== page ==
Tax Reform Bills Die
A package of bills to restructure Maryland's tax code falls victim to the state's improving fiscal picture
As crossover day--the deadline for bills to cross over from one chamber of the General Assembly to the other--passed Monday, a package of bills a coalition of House Democrats touted as creating a more equitable tax structure in Maryland was missing.
The coalition abandoned the bills after Senate leaders warned them away.
The bills, unveiled at a late January news conference, would have restructured Maryland’s tax brackets so high-income earners would pay more and lower income earners would pay less. They would have closed what advocates call corporate tax loopholes and ended a tax exemption for estates between $1 million and $5 million.
They all had hearings in the House Ways and Means committee and were never seen again.
Del. Eric Luedtke, the House majority leader, said the bills, reworked versions of measures that passed the House last year but ran into trouble in the Senate, would have the same problem this year.
“Our sense from the Senate is, you know, they didn't move those bills last year, they're not likely to this year,” he said.
So, House Democrats decided to concentrate on “other bills that do have a chance of passing both chambers,” Luedtke said.
He wouldn’t go into detail but noted that to pass any bill you need majority votes in both chambers and the governor’s signature.
“And if you don't have the governor, you need a veto proof majority. And that's difficult to get to on some bills.”
He said the House is moving other bills aimed at changing the tax code, including one that encourages people to blow the whistle on tax cheats.
“The IRS has used that to great effect to catch people who are, you know, trying to try to hide the ball on their taxes,” he said.
Sens. Guy Guzzone and Jim Rosapepe, chair and vice chair of their chamber’s Budget and Taxation Committee characterized the bills as unnecessary tax increases when the state is flush with money. Guzzone said Maryland is getting “an enormous amount of resources” from the federal stimulus bills.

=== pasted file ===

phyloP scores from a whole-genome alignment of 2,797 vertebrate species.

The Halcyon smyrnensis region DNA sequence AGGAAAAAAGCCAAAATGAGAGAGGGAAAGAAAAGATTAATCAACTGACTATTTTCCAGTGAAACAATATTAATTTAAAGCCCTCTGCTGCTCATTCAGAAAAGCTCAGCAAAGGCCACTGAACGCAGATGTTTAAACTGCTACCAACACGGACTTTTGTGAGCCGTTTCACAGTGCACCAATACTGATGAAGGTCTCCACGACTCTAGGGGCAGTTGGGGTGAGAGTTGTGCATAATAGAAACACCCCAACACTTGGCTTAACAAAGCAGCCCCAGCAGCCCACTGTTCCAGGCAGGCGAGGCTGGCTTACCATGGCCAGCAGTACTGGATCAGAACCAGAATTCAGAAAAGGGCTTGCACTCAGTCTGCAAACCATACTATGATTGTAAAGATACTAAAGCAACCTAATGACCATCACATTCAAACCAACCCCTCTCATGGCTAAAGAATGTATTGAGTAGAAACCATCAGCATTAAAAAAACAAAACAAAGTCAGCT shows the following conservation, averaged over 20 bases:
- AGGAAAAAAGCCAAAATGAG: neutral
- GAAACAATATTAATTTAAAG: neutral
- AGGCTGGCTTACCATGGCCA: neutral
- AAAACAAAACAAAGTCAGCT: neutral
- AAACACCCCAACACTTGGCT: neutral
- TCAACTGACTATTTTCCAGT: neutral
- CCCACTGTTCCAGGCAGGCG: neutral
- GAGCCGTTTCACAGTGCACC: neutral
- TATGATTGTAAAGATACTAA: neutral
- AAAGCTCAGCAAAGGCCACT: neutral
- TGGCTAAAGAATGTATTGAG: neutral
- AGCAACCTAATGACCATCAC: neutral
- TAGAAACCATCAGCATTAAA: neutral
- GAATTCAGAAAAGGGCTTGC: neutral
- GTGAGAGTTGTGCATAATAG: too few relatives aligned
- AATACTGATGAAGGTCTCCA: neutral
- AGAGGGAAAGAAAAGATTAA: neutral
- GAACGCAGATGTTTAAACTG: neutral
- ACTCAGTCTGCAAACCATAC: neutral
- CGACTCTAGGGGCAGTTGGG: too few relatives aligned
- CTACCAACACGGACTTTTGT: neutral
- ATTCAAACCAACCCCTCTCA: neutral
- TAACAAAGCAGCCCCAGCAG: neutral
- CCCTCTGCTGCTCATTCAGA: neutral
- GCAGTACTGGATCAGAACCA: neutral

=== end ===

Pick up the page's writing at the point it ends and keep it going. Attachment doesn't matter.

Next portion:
“We are in better shape financially than we could have possibly hoped to be,” he said. “And based on that, I think the focus has really been on spending those resources correctly, to ensure that we help the most people.”
He said state fiscal analysts had been predicting a deficit through fiscal 2026. But with the federal stimulus money and an improving economy, that deficit is now looking like a $200 million surplus.
Rosapepe said governments only look at raising revenue when they need revenue.
“At this point, our biggest need is to beat the virus, and to make sure that federal money we're getting is spent well, to help people get back to work to help the schools open, help businesses open,” he said. “And so, I think that's where the focus is, as opposed to major changes in the tax system.”
It’s not as if the Senate hasn’t moved tax bills, he argued. The chamber overrode Gov. Larry Hogan’s veto of the tax on big tech companies, passed a bill of his to close some corporate tax loopholes and another to allow county governments to make their local income taxes more progressive.
“So we're working to try to, you know, relieve the tax burden on working people and close loopholes and make sure that high income people, big corporations pay their fair share,” he said.
But Del. Vaughn Stewart, a Montgomery County Democrat and a member of a group calling itself the Fair Funding Coalition, denied the bills represented tax increases.
“Under the Fair Funding Coalition's kind of slate of bills, there wasn't a single one, that would have increased taxes on regular Marylanders, working families, middle class families,” he insisted.
He said some of the bills would be better characterized as closing corporate tax loopholes, rather than tax increases. But he conceded that others could have raised taxes on the wealthiest Marylanders.